"This problem is superheating the planet's climate, causing mega storms, drought and floods, the melting of the polar icecaps, and our ability to live on this planet," said Amy Wilson of Port Wing. "We have 10 years to reduce our burning technology. Both frack gas and tar sands oil is a disaster for our climate."
Tricia Zunker, who's running against Republican U.S. Rep. Tom Tiffany in the 7th Congressional District, also cited the threats the project poses to the Bad River Band of Lake Superior Chippewa and their treaty rights to hunt, fish and gather in the region.
"We need to ensure clean air, clean water, and that our plants and waterways stay protected for generations to come," said Zunker.
Philomena Kebec, an Ashland County board member and Bad River tribal member, called the DNR's permitting process "as serious as a heart attack." She urged the agency to consider the impact of the project to downstream waters as part of its environmental impact statement.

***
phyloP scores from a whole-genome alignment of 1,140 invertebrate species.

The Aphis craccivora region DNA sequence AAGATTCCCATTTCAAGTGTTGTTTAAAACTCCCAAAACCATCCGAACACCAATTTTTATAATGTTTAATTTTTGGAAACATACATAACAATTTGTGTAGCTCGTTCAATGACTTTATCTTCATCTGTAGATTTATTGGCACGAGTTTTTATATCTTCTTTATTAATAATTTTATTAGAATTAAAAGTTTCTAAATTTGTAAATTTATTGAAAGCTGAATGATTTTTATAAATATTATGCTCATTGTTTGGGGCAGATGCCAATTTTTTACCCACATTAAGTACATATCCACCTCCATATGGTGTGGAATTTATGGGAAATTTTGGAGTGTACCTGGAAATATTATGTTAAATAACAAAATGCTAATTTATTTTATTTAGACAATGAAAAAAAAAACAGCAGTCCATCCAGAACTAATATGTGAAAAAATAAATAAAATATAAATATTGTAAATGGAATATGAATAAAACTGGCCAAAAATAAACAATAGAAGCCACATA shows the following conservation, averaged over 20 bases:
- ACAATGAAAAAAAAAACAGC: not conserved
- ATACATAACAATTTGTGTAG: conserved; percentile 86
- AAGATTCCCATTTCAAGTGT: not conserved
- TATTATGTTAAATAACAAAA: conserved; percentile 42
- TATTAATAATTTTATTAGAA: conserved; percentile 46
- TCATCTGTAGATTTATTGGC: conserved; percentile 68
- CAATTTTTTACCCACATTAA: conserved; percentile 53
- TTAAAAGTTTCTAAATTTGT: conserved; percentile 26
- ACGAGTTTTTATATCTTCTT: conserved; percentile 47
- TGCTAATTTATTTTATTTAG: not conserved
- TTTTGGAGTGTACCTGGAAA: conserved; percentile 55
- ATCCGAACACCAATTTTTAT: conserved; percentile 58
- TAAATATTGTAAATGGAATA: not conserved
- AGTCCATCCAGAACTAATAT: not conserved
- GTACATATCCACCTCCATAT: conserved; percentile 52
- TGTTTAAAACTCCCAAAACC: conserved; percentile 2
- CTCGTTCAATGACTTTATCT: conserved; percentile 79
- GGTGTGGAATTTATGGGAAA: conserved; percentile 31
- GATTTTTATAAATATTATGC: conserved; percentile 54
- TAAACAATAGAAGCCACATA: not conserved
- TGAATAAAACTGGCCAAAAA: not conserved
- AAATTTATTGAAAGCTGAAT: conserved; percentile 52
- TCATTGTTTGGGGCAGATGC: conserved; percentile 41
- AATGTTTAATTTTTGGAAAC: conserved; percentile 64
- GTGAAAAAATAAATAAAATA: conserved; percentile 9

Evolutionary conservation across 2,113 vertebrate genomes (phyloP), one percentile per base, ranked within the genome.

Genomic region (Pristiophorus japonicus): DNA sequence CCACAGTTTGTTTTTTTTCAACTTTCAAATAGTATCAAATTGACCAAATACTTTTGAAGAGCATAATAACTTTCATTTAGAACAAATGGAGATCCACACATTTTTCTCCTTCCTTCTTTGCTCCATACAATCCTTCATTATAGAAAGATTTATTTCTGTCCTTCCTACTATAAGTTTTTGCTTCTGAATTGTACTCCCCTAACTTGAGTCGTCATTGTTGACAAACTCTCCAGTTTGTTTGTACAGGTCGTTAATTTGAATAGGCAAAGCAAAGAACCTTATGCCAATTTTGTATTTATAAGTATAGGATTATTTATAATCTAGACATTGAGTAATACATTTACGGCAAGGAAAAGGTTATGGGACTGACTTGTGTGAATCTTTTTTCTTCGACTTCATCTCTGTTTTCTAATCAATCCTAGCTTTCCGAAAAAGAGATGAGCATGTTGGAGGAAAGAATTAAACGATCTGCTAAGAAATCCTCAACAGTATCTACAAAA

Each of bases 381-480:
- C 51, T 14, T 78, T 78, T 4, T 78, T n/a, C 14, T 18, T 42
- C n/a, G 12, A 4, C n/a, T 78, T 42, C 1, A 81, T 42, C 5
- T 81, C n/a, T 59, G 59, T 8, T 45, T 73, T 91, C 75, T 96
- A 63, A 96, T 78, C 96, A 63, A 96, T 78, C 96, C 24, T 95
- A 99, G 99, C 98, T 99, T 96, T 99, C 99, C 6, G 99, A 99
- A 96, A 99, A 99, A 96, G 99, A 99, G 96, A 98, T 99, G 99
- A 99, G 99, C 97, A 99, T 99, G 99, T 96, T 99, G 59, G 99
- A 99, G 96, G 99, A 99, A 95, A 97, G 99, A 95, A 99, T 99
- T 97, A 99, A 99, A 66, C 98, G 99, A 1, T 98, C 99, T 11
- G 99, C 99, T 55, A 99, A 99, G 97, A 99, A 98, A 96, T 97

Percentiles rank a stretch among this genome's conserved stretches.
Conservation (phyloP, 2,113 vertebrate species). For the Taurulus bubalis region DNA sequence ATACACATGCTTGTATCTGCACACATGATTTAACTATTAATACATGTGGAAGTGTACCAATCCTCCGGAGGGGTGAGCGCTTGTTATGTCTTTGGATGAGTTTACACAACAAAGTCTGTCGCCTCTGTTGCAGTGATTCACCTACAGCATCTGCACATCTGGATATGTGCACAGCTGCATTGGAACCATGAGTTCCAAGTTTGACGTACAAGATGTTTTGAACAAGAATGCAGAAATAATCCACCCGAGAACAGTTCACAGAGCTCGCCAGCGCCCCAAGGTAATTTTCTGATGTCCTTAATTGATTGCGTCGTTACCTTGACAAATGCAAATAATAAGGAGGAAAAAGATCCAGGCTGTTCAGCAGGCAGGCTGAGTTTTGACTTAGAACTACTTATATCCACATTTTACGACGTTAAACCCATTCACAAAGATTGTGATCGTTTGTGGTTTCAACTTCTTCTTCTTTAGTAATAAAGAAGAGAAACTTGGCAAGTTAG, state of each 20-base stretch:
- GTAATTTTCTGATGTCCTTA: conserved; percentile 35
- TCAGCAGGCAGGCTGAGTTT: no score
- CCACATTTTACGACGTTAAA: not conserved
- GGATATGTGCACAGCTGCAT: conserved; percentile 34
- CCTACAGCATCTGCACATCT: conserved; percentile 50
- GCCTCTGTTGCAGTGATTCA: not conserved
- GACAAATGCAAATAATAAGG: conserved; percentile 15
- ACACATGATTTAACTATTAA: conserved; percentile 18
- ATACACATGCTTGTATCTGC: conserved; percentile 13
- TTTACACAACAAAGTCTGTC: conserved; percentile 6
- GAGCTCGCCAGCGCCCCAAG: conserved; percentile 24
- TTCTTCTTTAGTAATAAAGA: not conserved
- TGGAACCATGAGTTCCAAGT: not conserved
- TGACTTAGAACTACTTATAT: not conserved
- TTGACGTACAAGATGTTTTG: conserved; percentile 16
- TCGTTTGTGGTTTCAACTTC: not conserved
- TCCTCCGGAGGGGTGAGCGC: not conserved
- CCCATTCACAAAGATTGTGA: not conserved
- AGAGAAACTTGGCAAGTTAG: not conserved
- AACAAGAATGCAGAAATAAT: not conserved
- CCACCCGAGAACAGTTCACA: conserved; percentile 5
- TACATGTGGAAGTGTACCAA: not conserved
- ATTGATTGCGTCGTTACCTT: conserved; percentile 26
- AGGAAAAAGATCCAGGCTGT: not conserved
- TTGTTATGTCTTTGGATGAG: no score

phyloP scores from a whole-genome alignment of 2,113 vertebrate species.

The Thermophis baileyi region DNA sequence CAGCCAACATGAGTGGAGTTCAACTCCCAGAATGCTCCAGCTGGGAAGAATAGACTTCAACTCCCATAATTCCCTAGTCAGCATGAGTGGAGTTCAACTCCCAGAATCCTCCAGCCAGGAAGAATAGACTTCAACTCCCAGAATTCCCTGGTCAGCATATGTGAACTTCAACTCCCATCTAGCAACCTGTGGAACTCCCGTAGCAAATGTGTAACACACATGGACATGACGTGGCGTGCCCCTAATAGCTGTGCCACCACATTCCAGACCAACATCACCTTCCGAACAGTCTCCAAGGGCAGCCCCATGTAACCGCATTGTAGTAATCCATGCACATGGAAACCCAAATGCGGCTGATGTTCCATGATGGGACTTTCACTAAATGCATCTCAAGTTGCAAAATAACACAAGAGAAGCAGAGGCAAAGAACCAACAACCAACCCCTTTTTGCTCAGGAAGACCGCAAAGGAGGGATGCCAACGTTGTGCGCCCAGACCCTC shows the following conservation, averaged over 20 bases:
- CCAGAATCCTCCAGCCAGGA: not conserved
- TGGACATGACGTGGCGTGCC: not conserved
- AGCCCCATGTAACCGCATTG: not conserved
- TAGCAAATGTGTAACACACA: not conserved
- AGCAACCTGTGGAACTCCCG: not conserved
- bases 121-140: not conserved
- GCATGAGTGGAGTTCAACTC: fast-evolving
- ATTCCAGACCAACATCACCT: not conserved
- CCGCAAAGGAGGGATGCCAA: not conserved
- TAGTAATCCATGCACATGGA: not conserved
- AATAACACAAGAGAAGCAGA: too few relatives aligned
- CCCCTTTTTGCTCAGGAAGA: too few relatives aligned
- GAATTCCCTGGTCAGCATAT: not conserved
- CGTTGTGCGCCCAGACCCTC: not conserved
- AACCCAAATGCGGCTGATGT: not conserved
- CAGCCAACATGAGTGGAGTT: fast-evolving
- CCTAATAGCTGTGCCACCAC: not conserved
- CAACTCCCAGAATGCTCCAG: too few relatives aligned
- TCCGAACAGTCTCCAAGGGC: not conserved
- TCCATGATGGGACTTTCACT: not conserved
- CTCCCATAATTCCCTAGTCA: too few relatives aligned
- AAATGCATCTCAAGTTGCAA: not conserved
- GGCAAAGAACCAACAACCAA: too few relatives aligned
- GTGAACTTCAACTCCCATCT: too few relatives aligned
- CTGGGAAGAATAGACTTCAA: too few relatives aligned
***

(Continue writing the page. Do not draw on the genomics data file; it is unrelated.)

"In the city of Ashland, our water intake pipe comes from Lake Superior. And, my daughter — I have five kids, and they go swimming in the lake pretty much daily in the summertime," said Kebec. "We depend on a clean and healthy environment, and so this analysis must be done."
Mic Isham, executive administrator of the Great Lakes Indian Fish and Wildlife Commission, raised issued with the timing of the hearing as Enbridge has not yet acquired all the land needed for the project. He also noted the DNR has indicated that it tentatively plans to approve waterway and wetlands permits with modifications.
"This is troubling given that the exact wetlands and waterways have yet to be determined, and there has been no analysis of any impacts on those wetlands and waterways," said Isham.
Enbridge said Wednesday that it had completed waterway and wetlands surveys for 99% of the route.
Isham also said that oil production and transportation is a major driver of climate change, noting tribes are particularly vulnerable to its impacts given their ties to the land and subsistence lifestyle.
Jamie Dunn, a retired DNR hydrogeologist, said the pipeline project follows the recharge zone of a groundwater aquifer that serves a majority of residents living nearby.
"All wells within 1,200 feet need to be documented by Enbridge because those are the wells that are going to be impacted first by a release," said Dunn.